Review: 'Dead Dicks' Delivers Trippy Horror, Irreverent Humor, And Shocking Tenderness
Please be advised: the following review of Dead Dicks discusses a film in which suicide and mental illness are a central component. Proceed with caution if such content may be triggering.
It began with a phone call. Several really. While Becca (Jillian Harris) was working late at a bar, her phone was buzz, buzz, buzzing with voicemail messages from her artist brother, Richie (Heston Horwin). As he has a history of mental illness and suicide attempts, such a frenzy of messages is not something Becca takes lightly. When he doesn’t answer her return call, Becca rushes over to his apartment, where she discovers what she fears most, his corpse. Just as she falls to her knees before her brother’s dead body dangling from a self-made noose, Richie walks in behind her, alive, naked, and eating a bowl of cereal. And that’s not all.
His self-slain body is also in the tub with a toaster and in the kitchen with a plastic bag over his head. That’s three dead Richies and one live one who has a wild theory tied to the massive water stain on his bedroom wall. He’s called Becca over to help him figure out what’s going on. Over the course of a deeply bizarre and bloody night, the two will unpack much more than the mystery of the maybe magical stain. They will have a pivotal conflict with Richie’s understandably annoyed neighbor (Matt Keyes), who’s grown tired of the eccentric painter’s night owl hours, blaring music, and whatever that wall-shaking rumbling is. They will also have to dispose of Richie’s corpses before the building’s super arrives for an inspection in the morning. And they will be forced to confront the resentment that’s growing between them.
Written and directed by Chris Bavota and Lee Paula Springer, Dead Dicks is a heady horror-comedy with heart. Made on a micro-budget, its filmmakers proved thoughtful in how best to employ practical effects for big moments. There are some standout beats of breath-snatching gore and horror. However, much of the violence happens off-camera, including most of the suicides. The impact of this violence is felt because of the performance of Harris, who brings a pounding pathos to Becca. While Richie is numbed to the concept of his own annihilation and enchanted by the mystery of his resurrection, she is its horrified witness as well as the audience conduit. We relate to her confusion and fear, and we journey with her as she makes sense of things a step behind her brother, who secretively scribbles in notebooks and hides this mystery’s most harrowing details. She gives us space to quiver in horror, while Richie gives us the allowance to laugh in the face of it.
Reflecting Richie’s personality, the humor in the film ranges from gleefully juvenile to ruthlessly irreverent. For instance, Richie’s recurring nudity is played for laughs. In one scene, he comically covers his crotch with his bowl of cereal in a poor attempt at modesty. In another, a shot of his annoyed sister is penetrated by his exposed penis, poking into the upper left corner of the frame. The more controversial humor is about the suicides, where the face of a corpse is framed as comical and Richie’s apparent ambivalence is played for uncomfortable laughs. In the Fantasia audience at the film’s world premiere, these jokes did play, in part because Horwin so expertly captures the cavalier energy of a pesky brother. Your mileage may vary. While this Canadian film offers a sort-of trigger warning by beginning with a title card about suicide prevention hotlines, Dead Dicks doesn’t outright align with America’s stigmatizing views on suicide, which may be a dealbreaker for some viewers.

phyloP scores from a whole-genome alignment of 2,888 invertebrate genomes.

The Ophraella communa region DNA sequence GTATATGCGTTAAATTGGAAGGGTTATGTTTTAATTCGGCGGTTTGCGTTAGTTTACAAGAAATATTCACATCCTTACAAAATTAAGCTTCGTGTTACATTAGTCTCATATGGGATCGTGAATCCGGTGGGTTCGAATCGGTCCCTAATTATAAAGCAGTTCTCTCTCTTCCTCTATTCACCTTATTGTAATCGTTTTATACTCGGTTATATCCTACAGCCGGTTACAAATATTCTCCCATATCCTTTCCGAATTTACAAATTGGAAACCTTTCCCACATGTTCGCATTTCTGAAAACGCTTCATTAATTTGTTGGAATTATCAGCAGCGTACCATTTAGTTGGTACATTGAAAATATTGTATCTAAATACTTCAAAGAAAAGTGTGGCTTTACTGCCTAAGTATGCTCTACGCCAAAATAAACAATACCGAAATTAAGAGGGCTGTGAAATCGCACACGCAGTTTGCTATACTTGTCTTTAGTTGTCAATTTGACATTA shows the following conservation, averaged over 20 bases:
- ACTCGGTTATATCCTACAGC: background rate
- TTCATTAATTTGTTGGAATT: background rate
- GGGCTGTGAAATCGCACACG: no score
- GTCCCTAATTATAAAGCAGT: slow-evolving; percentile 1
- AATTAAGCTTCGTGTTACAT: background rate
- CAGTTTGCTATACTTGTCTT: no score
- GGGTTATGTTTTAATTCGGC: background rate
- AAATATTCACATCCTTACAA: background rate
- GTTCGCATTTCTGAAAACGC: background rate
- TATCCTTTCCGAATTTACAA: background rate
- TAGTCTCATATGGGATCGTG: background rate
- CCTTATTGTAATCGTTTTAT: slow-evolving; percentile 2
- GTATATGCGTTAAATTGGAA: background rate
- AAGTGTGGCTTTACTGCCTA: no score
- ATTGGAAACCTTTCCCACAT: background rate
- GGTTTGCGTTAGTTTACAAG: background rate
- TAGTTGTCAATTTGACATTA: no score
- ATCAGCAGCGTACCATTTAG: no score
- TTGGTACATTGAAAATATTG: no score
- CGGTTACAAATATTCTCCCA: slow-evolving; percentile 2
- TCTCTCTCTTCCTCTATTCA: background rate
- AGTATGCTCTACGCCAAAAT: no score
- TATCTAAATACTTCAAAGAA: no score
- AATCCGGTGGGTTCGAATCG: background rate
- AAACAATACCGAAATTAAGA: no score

Still, the greater focus in the film is on the relationship between Becca and Richie. Mental illness is not used as some buzz word or cheap throwaway to explain Richie’s character. Instead, it is presented as a struggle they share. Having cared for her brother for years, Becca is hungry for a life of her own, where her needs can be put first. Even as she’s offered an incredible opportunity, she can’t bring herself to tell her brother, as it might feel to him like a rejection. As for Richie, his baffling bemusement at his pile of corpses is eventually explained by a heart-wrenching monologue. Have you ever felt trapped in your life? Like you would do anything to change it or yourself? Just anything to make it different? That’s how Richie feels. That’s why the bodies and the wall don’t scare him, because it seems like maybe this macabre miracle will be a way forward or out from the endless cycle of mental anguish of which he is tired of enduring.
Dead Dicks kicks off with a ghoulish premise, revels in outrageous jokes, and then layers in a bracing emotional intelligence in its exploration of family dynamics and mental illness. Bavota and Springer drew me in with the mystery at the film’s center. They create a world that’s intimate, fascinating, and cringingly crusty, tinged with filth, rot, and blood. They give you laughs that are easy and some that might be paired with a cringe of guilt. They don’t want you to feel comfortable in their film, because they need you to connect to the “dick” at its core. Richie twitches with the paradoxes of his character, that he loves his sister but is her burden, that he wants to die but is fascinated by life. The film explores not only the pain he’s causing in his sister’s life, but also the pain he feels in his own, daring to empathize even when it means not firmly condemning suicide. In the end, Dead Dicks tackles taboos, blending trippy horror, irreverent humor, and shocking tenderness to create a film that’s both darkly challenging and wildly entertaining.
I promise it will shake you; I can’t promise you’ll like it.
Dead Dicks made its World Premiere at Fantasia International Film Festival.
Header Image Source: Fantasia
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